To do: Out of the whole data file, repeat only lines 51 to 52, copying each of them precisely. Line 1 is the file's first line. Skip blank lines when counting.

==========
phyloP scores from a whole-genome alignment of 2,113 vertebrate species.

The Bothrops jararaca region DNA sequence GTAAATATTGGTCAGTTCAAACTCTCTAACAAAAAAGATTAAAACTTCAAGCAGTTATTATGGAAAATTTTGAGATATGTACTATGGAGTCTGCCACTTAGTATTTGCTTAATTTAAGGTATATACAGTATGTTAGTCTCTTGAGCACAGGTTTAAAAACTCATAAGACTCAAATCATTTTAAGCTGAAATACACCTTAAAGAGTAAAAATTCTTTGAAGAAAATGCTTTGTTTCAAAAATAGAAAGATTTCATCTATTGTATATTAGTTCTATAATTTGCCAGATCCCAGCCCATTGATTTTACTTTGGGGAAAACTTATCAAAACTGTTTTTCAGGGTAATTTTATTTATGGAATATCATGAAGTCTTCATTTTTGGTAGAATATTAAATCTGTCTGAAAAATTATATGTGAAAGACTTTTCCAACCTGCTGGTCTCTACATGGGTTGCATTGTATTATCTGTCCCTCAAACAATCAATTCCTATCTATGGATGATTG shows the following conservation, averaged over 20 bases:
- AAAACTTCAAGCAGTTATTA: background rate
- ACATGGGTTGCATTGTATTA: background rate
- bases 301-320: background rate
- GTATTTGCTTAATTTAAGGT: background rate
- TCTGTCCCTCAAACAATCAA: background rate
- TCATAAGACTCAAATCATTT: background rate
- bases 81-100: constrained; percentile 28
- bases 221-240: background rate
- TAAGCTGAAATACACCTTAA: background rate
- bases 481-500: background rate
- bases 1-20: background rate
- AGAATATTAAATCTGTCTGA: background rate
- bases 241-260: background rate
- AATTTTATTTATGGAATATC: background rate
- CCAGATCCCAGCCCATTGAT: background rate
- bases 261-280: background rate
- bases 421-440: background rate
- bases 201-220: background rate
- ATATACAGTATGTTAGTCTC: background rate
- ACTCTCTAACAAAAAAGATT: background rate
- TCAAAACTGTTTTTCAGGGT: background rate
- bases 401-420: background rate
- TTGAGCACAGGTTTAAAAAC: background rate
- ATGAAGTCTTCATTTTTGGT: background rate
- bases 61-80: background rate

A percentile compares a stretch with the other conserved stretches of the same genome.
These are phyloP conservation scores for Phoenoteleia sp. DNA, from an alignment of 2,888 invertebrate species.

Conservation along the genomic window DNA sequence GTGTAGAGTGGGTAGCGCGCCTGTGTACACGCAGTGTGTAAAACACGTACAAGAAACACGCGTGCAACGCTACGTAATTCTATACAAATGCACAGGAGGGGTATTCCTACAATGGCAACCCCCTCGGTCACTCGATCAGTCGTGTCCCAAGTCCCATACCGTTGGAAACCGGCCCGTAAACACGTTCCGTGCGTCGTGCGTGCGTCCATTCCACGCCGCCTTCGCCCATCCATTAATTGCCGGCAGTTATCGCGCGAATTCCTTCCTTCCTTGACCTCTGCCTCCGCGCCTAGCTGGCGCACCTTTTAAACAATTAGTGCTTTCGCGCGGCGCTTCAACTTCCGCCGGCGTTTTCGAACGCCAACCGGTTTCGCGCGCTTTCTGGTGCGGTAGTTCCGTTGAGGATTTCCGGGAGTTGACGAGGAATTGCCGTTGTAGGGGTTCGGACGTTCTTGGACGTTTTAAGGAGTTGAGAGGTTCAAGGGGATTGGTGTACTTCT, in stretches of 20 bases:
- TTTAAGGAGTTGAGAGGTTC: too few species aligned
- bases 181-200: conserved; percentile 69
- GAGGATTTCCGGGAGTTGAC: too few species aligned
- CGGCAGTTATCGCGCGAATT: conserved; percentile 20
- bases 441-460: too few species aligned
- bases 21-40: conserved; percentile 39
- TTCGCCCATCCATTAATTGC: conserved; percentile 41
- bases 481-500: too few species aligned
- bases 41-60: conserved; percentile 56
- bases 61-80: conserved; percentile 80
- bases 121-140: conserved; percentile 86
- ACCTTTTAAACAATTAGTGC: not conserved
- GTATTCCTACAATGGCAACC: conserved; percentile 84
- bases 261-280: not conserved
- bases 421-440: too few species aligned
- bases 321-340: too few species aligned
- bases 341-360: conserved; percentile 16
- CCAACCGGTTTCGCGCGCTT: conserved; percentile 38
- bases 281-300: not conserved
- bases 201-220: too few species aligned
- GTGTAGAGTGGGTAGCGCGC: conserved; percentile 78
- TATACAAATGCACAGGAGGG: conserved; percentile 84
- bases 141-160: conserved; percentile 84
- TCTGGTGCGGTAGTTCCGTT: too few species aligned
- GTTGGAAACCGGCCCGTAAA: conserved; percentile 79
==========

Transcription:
- GTGTAGAGTGGGTAGCGCGC: conserved; percentile 78
- TATACAAATGCACAGGAGGG: conserved; percentile 84